Merck Manual

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Professional Version

Calcium Metabolism Problems in Hens

By

Rodrigo A. Espinosa

, DVM, DACPV, Aviagen

Reviewed/Revised Jan 2024
Topic Resources

Various problems related to calcium, including hypocalcemia, sudden death, osteoporosis, and cage layer fatigue, have been observed in hens.

Pullets or hens with insufficient dietary calcium, phosphorus, or vitamin D3 may die suddenly or be found paralyzed from hypocalcemia while shelling an egg. This may be associated with high production and withdrawal of calcium from bones for eggshell production, in which case the main lesion may be osteoporosis.

At necropsy, there is an egg in the shell gland and the ova are active and fully developed. There are no other lesions, although medullary bone may be lacking. Paralyzed hens respond to calcium IV, and this response may be useful in diagnosis.

Osteoporosis is a major cause of death in high-production flocks. Hens with osteoporosis may show similar signs at necropsy, or the ova may be regressing with no egg in the oviduct. The femur is always fragile and medullary bone is always absent in osteoporosis.

Affected hens may also respond to intravenous administration of calcium if there are no fractures of the legs or vertebrae. The use of large particle size calcium (limestone, oyster shell) in the diet may be beneficial.

High rates of mortality due to fractures are common in birds affected with osteoporosis. This situation is more common in broiler breeder hens in slatted houses due to the trauma caused by jumping on and off the slats. Ruptured egg follicles indicating trauma can be found at necropsy.

Hypocalcemia, or calcium tetany (paralysis), occurs in modern or high-yielding broiler breeder hens. This syndrome is characterized by an acute and sudden onset, usually in flocks with good hen-day production.

Clinical signs such as panting, spread wings, and prostration may be evident in the early morning hours preceding paralysis and death. Hens may be down in the scratch, unable to rise. They become paralyzed and are the object of increased mating attempts and male aggression (often misdiagnosed as male kills; see ).

Careful postmortem examination reveals a fully active ovary (8–9 large yellow follicles), the presence of a partially or fully formed egg in the shell gland, and signs of asphyxia, such as a cyanotic comb, congested lungs, and dark musculature (see ). This indicates that the hen used all available calcium from the bloodstream in an effort to complete the eggshell.

The condition is common in flocks with poor body weight uniformity that are fed diets with a high calcium concentration (> 1.2%) in the weeks before the onset of lay and brought into production by drastic increases in day length and feed allocation.

Less common causes of hypocalcemia are low calcium concentrations in breeder feed, too-small limestone particle size, and exaggerated separation of heavy minerals in mash feed.

This condition seems to be more common during the hot weather months, and it can be exacerbated by inadequate cooling and ventilation:

  • Heat stress triggers gular flutter—effectively panting or hyperventilation—as a means to cool and dissipate heat in avian species.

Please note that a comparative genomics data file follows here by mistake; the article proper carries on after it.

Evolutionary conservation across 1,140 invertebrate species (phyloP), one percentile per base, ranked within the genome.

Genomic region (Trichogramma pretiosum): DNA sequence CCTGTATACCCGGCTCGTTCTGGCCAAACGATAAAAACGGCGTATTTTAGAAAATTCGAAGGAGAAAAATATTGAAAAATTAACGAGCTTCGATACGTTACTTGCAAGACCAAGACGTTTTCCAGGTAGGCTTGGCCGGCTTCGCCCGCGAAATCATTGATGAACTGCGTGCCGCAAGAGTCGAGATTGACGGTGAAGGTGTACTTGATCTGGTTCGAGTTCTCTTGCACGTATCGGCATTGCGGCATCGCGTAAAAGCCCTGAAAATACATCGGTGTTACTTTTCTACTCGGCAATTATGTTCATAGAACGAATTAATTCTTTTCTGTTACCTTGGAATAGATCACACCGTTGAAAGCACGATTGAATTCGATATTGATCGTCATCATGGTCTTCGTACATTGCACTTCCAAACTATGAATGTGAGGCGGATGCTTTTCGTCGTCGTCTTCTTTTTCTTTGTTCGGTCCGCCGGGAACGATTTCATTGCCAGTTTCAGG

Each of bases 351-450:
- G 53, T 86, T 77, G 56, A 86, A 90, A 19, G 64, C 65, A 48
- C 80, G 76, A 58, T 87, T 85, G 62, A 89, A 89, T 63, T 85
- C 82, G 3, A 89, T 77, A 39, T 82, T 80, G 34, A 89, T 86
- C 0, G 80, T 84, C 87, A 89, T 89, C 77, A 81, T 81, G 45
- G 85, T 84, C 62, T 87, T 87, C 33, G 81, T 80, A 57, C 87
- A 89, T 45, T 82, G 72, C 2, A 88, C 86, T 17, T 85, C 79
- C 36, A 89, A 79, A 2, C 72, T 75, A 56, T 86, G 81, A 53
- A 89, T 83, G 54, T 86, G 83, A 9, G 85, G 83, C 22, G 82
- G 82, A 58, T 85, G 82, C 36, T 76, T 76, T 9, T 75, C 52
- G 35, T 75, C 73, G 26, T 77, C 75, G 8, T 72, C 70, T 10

• Hyperventilation decreases the partial pressure of CO2 in circulating blood and thus increases in blood pH, which is conversely associated with decreased blood concentrations of ionized calcium (the form of calcium required for normal muscle function and nerve transmission).

  • Decreased ionized calcium, particularly in a bird in which calcium metabolism may already be compromised, can precipitate the onset of calcium tetany.

Cases are often reported in the early morning after feeding, a time when birds in a commercial setting intentionally gather together in a smaller space to consume feed, decreasing the ability of moving air to effectively cool birds and increasing metabolic heat production.

Hypocalcemia can be prevented by management practices that promote body weight uniformity and avoid excessive or premature allocation of high-calcium diets and light stimulation.

Mortality rates can be decreased by the administration (“topping of the feed”) of 5 g of oyster shell per hen for 3 consecutive days and the addition of vitamin D3 to the drinking water. This treatment should be suspended for 3 days and then repeated. Severe cases will require continual treatment for 2–3 weeks (3 days of treatment followed by 3 days without).

Overtreatment can be harmful.

Feeding recommended levels of calcium, using large particle size calcium, and providing adequate ventilation and cooling are helpful to prevent or decrease the incidence of this condition.

Sudden death syndrome has been associated with refeeding syndrome (see ).

Immature and undersized pullets that have been fed too much too fast could develop sudden death if the feeding program provides higher nutrients than their requirements.

The following are typical in affected birds:

  • bulked pectoral muscles

  • juvenile ovarian development

  • generalized internal congestion

  • hydropericardium

  • enlargement of the left side of the heart

  • dilated right side

Often, sudden death syndrome is confused with calcium tetany. Some trigger factors are feed rations low in phosphorus, potassium, protein, and energy but rich in calcium, resulting in cardiomyopathy.

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